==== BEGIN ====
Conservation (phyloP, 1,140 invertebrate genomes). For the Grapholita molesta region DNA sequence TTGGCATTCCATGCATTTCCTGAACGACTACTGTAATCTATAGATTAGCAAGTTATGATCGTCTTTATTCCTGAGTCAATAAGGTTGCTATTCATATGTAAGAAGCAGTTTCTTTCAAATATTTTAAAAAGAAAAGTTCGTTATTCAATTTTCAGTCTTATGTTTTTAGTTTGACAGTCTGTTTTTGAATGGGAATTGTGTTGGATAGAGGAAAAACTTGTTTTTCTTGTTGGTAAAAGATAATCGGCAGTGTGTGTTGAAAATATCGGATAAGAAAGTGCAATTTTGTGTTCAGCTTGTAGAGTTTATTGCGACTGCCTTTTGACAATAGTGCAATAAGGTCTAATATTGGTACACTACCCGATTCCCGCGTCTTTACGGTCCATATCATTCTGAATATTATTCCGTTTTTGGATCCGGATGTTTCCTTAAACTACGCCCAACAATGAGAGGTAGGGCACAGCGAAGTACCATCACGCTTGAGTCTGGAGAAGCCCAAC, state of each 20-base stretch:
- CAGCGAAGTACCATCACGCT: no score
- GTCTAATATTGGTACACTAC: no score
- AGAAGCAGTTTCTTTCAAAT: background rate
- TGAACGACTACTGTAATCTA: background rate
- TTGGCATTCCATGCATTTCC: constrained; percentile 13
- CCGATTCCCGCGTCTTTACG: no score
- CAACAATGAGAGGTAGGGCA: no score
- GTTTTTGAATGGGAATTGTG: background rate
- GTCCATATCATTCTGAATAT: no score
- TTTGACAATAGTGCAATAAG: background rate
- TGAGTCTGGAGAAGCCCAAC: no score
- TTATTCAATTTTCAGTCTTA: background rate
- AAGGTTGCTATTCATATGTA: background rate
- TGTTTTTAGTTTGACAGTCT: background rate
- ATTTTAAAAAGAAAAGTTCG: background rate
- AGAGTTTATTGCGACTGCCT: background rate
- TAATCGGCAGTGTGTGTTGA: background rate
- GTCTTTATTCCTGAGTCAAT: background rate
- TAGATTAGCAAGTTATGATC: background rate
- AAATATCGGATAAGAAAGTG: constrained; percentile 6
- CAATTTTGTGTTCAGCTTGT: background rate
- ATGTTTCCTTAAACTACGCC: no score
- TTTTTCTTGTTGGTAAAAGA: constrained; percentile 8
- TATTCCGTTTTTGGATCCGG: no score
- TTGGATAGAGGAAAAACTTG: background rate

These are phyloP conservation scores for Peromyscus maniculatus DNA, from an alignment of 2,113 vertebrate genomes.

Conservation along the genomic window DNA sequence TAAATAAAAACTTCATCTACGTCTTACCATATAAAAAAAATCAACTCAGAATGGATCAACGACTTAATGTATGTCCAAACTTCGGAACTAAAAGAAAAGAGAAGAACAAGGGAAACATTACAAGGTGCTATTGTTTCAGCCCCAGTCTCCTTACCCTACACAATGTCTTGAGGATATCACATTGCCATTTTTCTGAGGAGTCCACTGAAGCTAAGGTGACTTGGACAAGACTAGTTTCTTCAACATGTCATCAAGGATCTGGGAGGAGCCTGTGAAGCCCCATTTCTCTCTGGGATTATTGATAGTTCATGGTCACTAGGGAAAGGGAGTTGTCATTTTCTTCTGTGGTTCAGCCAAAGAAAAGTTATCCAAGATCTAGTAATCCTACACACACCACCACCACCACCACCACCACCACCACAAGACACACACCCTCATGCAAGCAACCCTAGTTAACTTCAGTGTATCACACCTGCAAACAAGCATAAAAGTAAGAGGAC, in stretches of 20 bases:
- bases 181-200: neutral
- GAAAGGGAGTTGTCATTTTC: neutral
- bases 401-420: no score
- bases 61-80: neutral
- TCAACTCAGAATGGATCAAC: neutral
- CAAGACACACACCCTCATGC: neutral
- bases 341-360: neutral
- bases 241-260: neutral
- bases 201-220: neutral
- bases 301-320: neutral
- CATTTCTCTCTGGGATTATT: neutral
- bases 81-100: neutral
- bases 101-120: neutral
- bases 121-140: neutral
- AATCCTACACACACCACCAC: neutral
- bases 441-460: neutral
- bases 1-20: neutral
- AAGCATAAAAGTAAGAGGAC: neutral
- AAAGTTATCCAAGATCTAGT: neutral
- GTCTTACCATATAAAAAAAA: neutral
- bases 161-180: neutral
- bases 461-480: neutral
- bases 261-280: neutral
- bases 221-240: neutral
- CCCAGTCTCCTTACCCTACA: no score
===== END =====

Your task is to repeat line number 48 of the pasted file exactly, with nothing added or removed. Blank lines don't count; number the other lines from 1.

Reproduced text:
- GTCTTACCATATAAAAAAAA: neutral